Earlier this summer while walking through an almost empty flea market on a 36°C weather, I...
The unplanned and overwhelming amount of music released these days clearly reflects an overall craving for self-expression by all means. Every voice needs to be heart by any (other) voice. They need to converge, interfere and exchange different ways of expression, exchange ideas, feelings and states of mind.
Collaborations usually come with a high dose of unpredictability, that’s what makes them unique, inimitable and incomparable. Interacting for the first time with a collaborative project consisting of different musicians with different cultural backgrounds, different visions and different ways of doing things, usually tends to set a pattern of expectations. The mind wishes to associate a new encountered collaborative project with something heard or experienced before, with a recognized feeling, with something that could be proven or validated.
Lotto might be the proper answer of a vague guess concerning what occurs when you put together an Australian double bassist / composer (named Mike Majkowski), a Polish guitarist (Łukasz Rychlicki) and (another) Polish percussionist (Paweł Szpura). More precise and quantifiable, the second proper answer would be an extraordinary music journey split into five parts.
Formed in late 2012, Lotto is an instrumental trio, based between Warsaw and Berlin. After the debut “Ask The Dust” from 2014, followed by “Elite Feline” in 2016, VV is their third album to date. The album comes out late November at the Polish independent label Instant Classic. It was recorded in Łódź, Poland.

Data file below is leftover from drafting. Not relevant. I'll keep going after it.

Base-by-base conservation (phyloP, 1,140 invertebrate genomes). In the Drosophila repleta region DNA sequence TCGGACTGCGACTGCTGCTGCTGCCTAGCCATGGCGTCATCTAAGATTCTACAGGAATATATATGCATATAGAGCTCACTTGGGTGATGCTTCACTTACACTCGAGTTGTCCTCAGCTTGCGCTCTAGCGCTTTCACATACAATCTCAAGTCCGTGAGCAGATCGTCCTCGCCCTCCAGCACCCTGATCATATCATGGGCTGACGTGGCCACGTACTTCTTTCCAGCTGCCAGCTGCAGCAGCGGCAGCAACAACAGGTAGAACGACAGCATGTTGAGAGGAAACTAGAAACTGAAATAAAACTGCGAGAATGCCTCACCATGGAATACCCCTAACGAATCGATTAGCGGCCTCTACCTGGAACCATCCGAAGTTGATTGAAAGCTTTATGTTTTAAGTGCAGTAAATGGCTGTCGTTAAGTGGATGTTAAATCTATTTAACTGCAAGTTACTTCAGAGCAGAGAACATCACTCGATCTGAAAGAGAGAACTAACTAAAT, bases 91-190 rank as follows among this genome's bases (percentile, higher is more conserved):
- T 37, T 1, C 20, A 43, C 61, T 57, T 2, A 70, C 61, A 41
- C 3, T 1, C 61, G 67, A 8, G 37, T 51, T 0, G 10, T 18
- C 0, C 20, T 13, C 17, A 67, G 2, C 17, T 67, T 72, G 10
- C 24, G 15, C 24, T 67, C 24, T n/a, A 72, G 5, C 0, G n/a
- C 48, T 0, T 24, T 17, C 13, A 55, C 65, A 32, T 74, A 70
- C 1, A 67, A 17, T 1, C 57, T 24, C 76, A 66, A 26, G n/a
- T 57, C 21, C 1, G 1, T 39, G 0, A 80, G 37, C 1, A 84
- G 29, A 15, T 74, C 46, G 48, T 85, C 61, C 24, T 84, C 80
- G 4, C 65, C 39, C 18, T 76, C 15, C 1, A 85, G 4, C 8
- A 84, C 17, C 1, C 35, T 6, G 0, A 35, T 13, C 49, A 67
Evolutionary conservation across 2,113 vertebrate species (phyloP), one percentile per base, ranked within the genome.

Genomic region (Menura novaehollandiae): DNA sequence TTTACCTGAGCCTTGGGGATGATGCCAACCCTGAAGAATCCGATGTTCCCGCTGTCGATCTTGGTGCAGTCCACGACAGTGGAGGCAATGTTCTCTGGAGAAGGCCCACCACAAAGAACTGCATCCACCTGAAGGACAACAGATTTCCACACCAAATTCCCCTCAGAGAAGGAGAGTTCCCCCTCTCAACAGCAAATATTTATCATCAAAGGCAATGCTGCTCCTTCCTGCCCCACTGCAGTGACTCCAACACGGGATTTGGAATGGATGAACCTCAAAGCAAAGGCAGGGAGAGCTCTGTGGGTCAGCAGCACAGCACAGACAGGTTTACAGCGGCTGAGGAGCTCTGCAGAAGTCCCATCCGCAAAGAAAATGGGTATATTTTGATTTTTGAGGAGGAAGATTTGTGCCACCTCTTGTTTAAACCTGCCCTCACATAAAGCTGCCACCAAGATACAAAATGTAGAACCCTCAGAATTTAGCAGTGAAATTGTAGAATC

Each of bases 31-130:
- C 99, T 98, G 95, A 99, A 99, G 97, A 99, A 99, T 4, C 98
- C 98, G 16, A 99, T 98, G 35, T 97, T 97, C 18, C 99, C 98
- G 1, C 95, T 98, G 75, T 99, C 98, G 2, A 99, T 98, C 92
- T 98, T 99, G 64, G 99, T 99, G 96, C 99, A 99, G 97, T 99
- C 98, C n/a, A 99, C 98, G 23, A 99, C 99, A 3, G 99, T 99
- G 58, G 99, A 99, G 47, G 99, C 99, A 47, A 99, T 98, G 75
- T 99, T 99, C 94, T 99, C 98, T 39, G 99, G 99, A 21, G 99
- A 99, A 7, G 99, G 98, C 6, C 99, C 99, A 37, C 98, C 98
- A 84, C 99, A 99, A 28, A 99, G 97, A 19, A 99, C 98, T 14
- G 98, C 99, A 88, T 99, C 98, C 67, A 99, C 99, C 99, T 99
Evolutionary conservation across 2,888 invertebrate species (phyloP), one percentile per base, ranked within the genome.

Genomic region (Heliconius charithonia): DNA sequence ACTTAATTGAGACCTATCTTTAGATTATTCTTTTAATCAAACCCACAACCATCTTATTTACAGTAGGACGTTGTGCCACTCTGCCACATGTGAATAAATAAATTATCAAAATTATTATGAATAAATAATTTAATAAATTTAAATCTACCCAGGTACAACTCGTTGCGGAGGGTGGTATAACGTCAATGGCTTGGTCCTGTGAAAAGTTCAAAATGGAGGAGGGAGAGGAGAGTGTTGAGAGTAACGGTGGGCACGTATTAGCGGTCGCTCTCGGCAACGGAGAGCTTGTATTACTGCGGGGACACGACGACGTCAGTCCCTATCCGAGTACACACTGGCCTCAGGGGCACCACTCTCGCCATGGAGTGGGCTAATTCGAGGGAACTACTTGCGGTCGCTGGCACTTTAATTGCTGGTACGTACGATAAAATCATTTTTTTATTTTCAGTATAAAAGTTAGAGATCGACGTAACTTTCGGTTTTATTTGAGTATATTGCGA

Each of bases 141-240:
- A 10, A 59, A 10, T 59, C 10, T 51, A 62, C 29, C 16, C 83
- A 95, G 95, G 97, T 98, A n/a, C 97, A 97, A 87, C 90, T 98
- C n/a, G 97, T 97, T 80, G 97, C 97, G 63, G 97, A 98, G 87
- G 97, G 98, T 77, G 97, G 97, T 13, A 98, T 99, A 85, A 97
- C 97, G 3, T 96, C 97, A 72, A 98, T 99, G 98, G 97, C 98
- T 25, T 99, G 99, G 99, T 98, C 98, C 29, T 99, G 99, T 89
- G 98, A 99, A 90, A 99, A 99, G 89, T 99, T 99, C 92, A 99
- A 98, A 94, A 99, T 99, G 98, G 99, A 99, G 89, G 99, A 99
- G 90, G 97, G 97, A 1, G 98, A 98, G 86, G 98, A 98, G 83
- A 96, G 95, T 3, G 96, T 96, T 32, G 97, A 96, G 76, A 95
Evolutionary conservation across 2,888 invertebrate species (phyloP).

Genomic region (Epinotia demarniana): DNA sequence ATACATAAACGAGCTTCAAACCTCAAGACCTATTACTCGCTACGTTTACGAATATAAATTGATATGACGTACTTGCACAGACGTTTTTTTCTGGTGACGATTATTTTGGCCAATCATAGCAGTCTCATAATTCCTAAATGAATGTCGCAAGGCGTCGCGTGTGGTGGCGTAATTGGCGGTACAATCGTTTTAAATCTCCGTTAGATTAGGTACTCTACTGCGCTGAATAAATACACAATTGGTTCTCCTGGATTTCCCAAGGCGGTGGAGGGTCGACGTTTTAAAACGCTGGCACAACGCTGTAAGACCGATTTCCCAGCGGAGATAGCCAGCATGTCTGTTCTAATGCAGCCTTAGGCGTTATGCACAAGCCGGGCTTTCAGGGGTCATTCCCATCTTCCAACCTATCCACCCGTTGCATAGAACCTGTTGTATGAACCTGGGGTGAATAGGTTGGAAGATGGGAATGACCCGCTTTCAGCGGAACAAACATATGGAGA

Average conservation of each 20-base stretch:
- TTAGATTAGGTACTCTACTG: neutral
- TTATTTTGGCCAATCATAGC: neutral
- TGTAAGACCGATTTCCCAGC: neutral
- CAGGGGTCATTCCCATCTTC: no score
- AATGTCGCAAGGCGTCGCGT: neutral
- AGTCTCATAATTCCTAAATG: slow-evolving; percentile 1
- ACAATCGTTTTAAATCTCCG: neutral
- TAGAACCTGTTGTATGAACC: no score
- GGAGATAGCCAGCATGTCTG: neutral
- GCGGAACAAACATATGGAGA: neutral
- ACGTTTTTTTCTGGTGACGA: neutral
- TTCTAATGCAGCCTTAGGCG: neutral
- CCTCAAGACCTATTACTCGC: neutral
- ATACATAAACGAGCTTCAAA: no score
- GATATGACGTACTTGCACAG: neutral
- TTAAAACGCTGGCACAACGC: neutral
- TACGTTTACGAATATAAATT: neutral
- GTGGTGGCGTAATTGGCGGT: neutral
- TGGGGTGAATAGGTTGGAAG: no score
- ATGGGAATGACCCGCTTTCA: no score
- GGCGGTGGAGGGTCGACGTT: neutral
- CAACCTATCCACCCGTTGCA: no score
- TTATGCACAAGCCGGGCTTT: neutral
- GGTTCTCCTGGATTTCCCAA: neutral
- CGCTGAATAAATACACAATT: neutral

VV lays at the intersection of different intentions of these three great musicians, materialized into a beautiful album. Listening to this third album of the trio it really feels like riding a motorcycle. The first side evokes dark but also very dominant atmospheres throughout the three songs, setting an overall psychedelic feel that evolves and grows. The repetitive guitar riffs roll perfectly over a moody and changing rhythm. The overall feeling of unpredictability can be felt throughout the Side B as well. Listening consciously, you don’t really know what to expect; at any point and at any time something can change its route, leaving the unrested mind which crawls for answers with just an ordinary piece of confusion.
Impressively built, with the use of various dynamic sounds, from electric guitar, electric bass, drums, double bass, hammond organ, synth springs, this is a perfect album for the dark times we live in. It sets the unspoiled context where the listener questions everything around him. Whether you’re riding a motorcycle, a bike, a horse or a camel, take this piece of improvisation with you and keep it safe there. It will bring much joy, sadness, confusion and spirited nostalgia, all at once.